The Financial Industry Regulatory Authority, Inc. (“FINRA”) recently issued its 2019 Risk Monitoring and Examination Priorities Letter. A copy of the letter is available here. The Risk Monitoring and Examination Priorities Letter also directs members to their 2017 and 2018 Reports on Examination Findings available here and here. Below are brief summaries of some of the more significant issues FINRA’s letter raises.
Sales Practice Risks
Suitability assessment will continue to be a FINRA priority with a focus on deficient quantitative suitability determinations, investor overconcentration in illiquid securities and firm recommendations to purchase share classes that are not in line with an investor’s investment time horizon. FINRA will also focus on suitability assessments in connection with novel products and packaged leveraged loans (e.g. collateralized loan obligations).
Protection of senior investors and investors at or nearing retirement will continue to be a FINRA priority with a focus on protection from fraud, sales practice abuse and financial exploitation. FINRA will also focus on firms’ controls regarding obligations under amendments to FINRA Rule 4512 (requiring firms to make reasonable efforts to obtain information about trusted contacts) and Rule 2165 (where firms anticipate placing temporary holds on disbursements).
Outside business activities and private securities transactions will continue to be a FINRA priority with a focus on associated persons raising funds from their customers away from their firm and outside of their firm’s supervision.
Digital assets (e.g. cryptocurrency) continue to be a source of concern for FINRA, the Securities and Exchange Commission (the “SEC”) and other regulators. This year, FINRA will review and assess all member firms’ activities in this space in coordination with the SEC. FINRA encourages firms that plan to engage in digital asset activity to notify FINRA if they plan to engage in these activities.
Customer due diligence and suspicious activity reviews will be a FINRA priority item with a focus on firms’ compliance with FinCEN’s new Customer Due Diligence rule which became effective on May 11, 2018. More details on that rule are available in our Client Alert available here.
Firm best execution practices will be reviewed by FINRA with a focus on firms that routed all or substantially all customer orders to a small number of wholesale market makers which were affiliated, which provided payment for order flow or where a firm had some other financial interest. FINRA will also assess how firms check additional venues for potential price improvement. Among other things, FINRA will also focus on how firms manage the conflict of interest between their duty of best execution and inducements from routing or internalization of customer orders.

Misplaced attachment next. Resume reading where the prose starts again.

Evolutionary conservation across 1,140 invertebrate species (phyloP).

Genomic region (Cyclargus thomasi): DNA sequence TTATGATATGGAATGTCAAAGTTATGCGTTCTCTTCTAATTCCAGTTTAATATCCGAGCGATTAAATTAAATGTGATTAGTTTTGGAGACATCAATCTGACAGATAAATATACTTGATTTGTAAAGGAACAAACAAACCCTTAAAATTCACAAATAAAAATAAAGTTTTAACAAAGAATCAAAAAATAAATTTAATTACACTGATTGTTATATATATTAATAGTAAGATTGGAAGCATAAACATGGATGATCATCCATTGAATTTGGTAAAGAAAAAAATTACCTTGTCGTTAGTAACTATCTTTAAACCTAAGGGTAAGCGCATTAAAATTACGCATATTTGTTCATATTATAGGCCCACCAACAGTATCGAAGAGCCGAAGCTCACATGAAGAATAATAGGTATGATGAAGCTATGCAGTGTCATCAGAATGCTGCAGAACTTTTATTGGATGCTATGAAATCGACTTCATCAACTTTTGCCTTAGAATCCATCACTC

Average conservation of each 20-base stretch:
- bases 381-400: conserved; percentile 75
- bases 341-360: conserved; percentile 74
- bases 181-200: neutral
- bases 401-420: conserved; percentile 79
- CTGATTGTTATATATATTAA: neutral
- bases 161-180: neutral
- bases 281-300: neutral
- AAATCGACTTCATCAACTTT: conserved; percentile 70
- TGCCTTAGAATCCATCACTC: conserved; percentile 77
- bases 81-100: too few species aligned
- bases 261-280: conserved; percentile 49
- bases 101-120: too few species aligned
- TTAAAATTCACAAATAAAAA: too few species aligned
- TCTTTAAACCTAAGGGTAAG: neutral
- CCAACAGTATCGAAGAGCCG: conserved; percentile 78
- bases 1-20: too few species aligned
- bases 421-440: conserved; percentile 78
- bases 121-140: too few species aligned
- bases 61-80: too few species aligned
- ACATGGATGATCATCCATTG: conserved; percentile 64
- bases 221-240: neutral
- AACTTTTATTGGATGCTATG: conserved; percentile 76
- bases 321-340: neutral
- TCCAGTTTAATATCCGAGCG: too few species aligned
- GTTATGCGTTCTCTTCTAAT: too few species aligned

Additionally, FINRA will review firms’ for:
- Market manipulation activities;
- Compliance with the Market Access Rule (Securities Exchange Act of 1934 Rule 15c3-5);
- Short sales to determine whether firms have structured their aggregation units consistent with the requirements of Exchange Act Rule 200(f); and
- Short tenders to determine how firms account for options position when tendering shares in an offer with an emphasis on compliance with Exchange Act Rule 14e-4.
Credit risk identification, measurement and management practices will be reviewed by FINRA including a review of any risk exposures that may not be readily apparent (such as where a customer executes away from the firm without the firm’s participation until after execution). FINRA will also focus on the extent to which firms identify and address all risks when they extend credit to their customers and counterparties.
Funding and liquidity risk planning will be a FINRA priority with a focus on whether firms have updated stress test assumptions in light of marketplace changes, the adequacy of firms’ liquidity pools and firms’ practices to review and update the reasonableness of stress test assumptions on a regular basis.
Other Highlighted Items
Online distribution platforms relying on Rule 506(c) of Regulation D and Regulation A of the Securities Act of 1933 will continue to be scrutinized by FINRA to determine whether firms are:
- selling or recommending securities (and implementing appropriate practices where FINRA determines that they are);
- conducting reasonable basis and customer-specific suitability analyses, adequately supervising communications and meeting anti-money laundering requirements;
- adequacy and risks associated with offering documents;
- adequacy of compliance programs to evaluate risks of sales to non-accredited investors, non-compliant escrow arrangements and risks of excessive or undisclosed compensation between firms and issuers.
New fixed income mark-up and mark-down disclosure practices under amended FINRA Rule 2232 and MSRB Rule G-15 will be reviewed by FINRA. These changes are described in detail in our Client Alerts available here, here and here. FINRA will also review for any changes in firm behavior taken to inappropriately avoid mark-up and mark-down disclosure obligations.
Regulatory technology implementation has been acknowledged by FINRA as having the potential to make compliance programs more efficient and effective. FINRA will continue to engage firms on their usage of these tools and review for potential risks, challenges and regulatory concerns.
Firms should consider the FINRA areas of focus as they conduct their annual reviews of policies, procedures and business activities or when introducing a new product, business line or compliance tool to their existing business.